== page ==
Author Archives: FastSlow

…little bamboo!!!!…

…Shiko in the dojo!!!…

Mountain learning…

Traditional Japanese culture – and learning – is not standardised… …and this, in itself, is a delight and an education to those of us raised in a heritage marked by a hundred years or more of Industrial Revolution and mass-production. One particular dynamic at play in this endless variety is the typical ‘ryu’ attitude of “well, you think you know what N means, but our version of N is different and better and we will teach it to you…over the course of several years…” Mu-to (‘no-sword’) is like this: Tsukuhara Bokuden had one version of mu-to; Yagyu Munetoshi had another; and Tesshu had a third. And, being a product of the intellectual opening and intellectual ferment post Meiji Revolution, O’Sensei knew and referred to all three of those meanings.

It is important – and surprising – to understand that this is a process of adding meaning – and not of denying meaning. And the awareness that there is always more to learn, by meeting a different wise person, from a different ryu, from another place, adds to the mystery and depth of what we already know.

And often this involves homonyms. In practice: asserting a different spelling –  adopting some different Chinese characters – for the same spoken word.

So this is what is going on when O’Sensei adopts terminology from the shugendo of the mountains above Tanabe, associated with the shrines of Kumano so important to his family and forebears – and with the ridge-trails over to the Yamato Basin, and the ancient city of Nara.

So Myou-Hou (‘miraculous method’ – but also ‘miraculous Dharma’) is actually the name of the mountain above Nachi Falls.


And Myou-Ken (‘miraculous sword’) is one of the three mountains of the celebrated Dewa Sanzan centre of Haguro Shugendo.

Doshu is the rank in Haguro Shugendo that is attained by participating in two ascetic ‘pilgrimages’ into the mountains.

More interestingly:  san-gaku 1) is the triangle in SUTRISQUsmall – and it is the three-fold  Buddhist study of kai (precepts), jo (meditation), and e (wisdom), or any ‘three studies’ – but it is also ‘mountain-knowledge’:  and the thing you gain from stepping under a freezing cold waterfall, from sleeping little and climbing far, from being dangled over a cliff-face by your ankles and ropes, is surely more integral to a good irimi than a ki-shape that is triangular.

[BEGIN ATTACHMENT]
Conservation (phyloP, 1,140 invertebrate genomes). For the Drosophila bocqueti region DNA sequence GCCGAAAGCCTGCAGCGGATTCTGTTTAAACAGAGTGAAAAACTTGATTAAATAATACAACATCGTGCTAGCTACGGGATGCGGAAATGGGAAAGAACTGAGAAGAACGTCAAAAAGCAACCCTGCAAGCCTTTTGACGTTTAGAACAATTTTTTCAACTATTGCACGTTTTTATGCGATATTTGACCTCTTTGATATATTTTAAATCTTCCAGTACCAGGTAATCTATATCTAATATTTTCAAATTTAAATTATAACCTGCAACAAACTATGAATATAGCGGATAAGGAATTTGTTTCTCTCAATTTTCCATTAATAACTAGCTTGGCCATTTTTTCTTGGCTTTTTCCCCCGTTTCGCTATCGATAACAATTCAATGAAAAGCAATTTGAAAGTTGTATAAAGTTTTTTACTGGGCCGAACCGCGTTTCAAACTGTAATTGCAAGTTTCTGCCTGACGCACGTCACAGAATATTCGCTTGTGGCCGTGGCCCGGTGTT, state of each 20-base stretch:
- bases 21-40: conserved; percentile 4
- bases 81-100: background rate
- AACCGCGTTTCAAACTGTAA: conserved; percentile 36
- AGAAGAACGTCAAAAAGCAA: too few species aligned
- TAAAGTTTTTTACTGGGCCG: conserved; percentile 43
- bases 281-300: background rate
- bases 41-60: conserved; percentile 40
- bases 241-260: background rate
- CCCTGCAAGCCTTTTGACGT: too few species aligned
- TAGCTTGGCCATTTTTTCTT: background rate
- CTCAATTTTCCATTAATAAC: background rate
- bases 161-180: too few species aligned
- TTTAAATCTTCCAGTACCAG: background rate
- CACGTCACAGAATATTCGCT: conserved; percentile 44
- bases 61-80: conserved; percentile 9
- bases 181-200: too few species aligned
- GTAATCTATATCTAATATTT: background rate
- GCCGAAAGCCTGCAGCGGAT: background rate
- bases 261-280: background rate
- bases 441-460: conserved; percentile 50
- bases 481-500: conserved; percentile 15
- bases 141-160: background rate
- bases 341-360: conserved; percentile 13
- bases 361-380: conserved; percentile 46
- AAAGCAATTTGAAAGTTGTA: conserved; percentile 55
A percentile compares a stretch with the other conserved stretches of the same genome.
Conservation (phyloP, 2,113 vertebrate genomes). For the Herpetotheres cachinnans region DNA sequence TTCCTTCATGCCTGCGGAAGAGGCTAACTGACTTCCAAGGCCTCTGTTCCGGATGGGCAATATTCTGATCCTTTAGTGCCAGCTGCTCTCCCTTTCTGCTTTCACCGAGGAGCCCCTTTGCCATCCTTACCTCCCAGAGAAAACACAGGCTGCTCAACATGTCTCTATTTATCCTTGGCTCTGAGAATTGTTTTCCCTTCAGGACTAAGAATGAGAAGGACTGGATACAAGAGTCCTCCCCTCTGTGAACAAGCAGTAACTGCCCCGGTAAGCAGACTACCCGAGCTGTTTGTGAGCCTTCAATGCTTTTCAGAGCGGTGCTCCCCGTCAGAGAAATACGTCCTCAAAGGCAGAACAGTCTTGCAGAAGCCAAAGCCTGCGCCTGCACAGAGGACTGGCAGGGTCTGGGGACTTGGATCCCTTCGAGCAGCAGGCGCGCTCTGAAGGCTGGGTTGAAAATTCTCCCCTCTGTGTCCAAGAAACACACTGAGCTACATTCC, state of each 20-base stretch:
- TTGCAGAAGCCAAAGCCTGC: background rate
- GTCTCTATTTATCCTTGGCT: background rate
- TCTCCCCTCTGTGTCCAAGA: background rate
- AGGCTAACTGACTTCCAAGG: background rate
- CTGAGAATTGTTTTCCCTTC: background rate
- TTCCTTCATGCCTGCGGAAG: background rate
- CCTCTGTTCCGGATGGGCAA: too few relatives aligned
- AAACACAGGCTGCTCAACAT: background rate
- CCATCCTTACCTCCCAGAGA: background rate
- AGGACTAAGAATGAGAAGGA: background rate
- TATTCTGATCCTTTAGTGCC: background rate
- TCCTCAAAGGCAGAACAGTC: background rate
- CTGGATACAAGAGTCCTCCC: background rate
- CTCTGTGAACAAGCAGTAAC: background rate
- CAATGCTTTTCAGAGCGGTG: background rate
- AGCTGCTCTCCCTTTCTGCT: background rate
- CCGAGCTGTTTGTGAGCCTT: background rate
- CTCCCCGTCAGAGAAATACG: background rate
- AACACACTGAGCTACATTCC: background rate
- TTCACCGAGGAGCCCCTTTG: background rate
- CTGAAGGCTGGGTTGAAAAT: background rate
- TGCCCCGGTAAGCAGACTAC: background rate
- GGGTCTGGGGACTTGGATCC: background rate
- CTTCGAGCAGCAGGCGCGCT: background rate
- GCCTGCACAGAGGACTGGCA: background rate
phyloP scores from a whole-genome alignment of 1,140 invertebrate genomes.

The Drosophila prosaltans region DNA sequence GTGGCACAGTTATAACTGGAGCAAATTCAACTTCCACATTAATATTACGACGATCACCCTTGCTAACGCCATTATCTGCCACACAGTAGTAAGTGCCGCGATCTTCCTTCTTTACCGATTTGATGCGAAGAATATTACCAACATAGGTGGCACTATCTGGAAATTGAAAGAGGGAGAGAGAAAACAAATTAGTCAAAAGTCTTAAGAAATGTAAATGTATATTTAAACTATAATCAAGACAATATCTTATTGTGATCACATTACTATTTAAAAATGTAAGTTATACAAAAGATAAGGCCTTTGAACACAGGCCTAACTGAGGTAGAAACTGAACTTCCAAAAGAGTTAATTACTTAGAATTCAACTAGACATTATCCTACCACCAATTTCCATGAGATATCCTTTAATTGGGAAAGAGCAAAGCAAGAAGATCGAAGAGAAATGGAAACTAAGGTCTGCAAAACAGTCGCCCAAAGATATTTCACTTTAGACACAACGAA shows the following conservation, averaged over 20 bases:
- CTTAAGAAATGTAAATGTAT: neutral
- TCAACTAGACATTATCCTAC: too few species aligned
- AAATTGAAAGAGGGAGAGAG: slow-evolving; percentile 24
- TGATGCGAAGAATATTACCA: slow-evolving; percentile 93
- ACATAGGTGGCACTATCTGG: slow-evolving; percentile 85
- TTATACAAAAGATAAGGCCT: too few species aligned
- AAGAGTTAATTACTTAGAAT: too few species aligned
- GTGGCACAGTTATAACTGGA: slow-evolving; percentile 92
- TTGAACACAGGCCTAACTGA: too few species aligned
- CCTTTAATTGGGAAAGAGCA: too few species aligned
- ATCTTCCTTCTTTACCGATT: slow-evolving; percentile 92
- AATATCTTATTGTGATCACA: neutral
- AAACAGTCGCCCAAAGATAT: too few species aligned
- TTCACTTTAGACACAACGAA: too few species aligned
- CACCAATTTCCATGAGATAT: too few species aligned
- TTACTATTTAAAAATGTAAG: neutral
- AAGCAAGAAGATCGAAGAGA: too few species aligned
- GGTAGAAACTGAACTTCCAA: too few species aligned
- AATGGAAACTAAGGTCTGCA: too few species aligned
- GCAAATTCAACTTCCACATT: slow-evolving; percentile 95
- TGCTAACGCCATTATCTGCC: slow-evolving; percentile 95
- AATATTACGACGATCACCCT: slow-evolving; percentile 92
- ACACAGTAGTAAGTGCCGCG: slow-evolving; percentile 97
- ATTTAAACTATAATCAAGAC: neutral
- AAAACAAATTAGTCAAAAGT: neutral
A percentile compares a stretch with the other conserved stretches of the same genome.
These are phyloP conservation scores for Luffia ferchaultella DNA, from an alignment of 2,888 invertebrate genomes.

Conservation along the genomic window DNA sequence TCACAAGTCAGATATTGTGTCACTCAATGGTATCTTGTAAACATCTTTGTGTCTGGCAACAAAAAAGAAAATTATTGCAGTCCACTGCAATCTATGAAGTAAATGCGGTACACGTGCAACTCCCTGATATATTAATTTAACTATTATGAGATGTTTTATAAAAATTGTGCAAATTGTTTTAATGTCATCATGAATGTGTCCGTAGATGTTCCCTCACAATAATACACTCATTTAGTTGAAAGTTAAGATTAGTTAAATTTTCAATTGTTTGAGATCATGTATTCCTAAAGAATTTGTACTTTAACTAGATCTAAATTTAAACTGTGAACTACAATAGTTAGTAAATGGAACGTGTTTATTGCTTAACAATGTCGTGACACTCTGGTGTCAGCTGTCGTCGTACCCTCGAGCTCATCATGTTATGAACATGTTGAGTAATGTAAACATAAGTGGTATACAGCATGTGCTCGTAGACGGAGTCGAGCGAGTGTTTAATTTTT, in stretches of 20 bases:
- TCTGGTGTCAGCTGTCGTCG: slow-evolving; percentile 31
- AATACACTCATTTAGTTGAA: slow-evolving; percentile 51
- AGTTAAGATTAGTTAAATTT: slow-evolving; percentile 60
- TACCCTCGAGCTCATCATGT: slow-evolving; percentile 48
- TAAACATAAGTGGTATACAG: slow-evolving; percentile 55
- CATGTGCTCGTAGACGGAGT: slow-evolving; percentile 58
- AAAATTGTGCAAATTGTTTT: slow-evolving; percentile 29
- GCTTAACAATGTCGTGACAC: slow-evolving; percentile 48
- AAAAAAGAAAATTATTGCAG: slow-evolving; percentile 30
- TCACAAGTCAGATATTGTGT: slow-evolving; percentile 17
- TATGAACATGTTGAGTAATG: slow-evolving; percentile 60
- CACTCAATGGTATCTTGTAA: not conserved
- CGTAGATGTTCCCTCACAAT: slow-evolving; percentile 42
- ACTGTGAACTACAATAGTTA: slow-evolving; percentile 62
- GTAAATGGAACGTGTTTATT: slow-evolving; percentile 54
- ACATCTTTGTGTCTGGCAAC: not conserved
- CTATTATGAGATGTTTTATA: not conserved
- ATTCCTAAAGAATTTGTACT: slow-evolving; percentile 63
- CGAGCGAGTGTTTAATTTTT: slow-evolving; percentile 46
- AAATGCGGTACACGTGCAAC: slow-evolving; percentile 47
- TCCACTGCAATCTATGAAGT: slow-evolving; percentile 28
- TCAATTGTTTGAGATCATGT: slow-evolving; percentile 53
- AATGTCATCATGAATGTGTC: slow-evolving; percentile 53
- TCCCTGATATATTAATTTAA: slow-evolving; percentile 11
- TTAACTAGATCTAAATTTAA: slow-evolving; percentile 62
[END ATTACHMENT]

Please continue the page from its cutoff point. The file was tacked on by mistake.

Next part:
And even ‘bu’ is an echo of ‘Bu-chu’  (to be up on the mountain peak, taking part in one of the four seasonal, ascetic Shugendo festivals) and ‘Nyu-bu’ (entering the mountain, ascending to the mountain ridge, to take part in one of these festivals). ‘Bu’ is the Chinese  reading of mine– (‘peak’ or ‘ridge’) which by metonymy refers to the entire ascetic retreat/pilgrimage experience: for instance, in the names of the four major festivals: haru-no-mine (‘spring-peak’), natsu-no-mine (‘summer-peak’),  aki-no-mine (‘fall-peak’), fuyu-no-mine (‘winter-peak’).

So that O’Sensei’s use of the word ‘bu’ always implies that enlightened martial practice is a way of accessing traditional Shugendo wisdom.

1) or ‘san-kaku


…Guy Debord / La Société du Spectacle(47)…


  • In order to reduce working people to the status of “free” producers and consumers of commodity-time, there was an essential precondition: the violent expropriation of their time. The giving back of that time as performed images is something that only became possible because of that first step: by which the ‘productive work-force’ become disposessed.

* – * – *

So… the attempts to create factory America…  a long time ago.

They’re trying to create the beginnings of the Industrial Age, having factories and producing things, and it went from the little shop where Paul Revere’s knocking out the THING, to something more like “we need to mass-produce stuff”.  And it wouldn’t work.

Because people lived in their own time-space. And so the response to “we have to be here tomorrow at 7:00…” was: “well, I don’t want to come at 7:00, I’ve got stuff to do”… And their concepts of time, and how they related to time, were so organically driven – “I have to… My cows have to…” – that they had this line about their lives. And the main thing was they could not conceive of what they were being asked to do.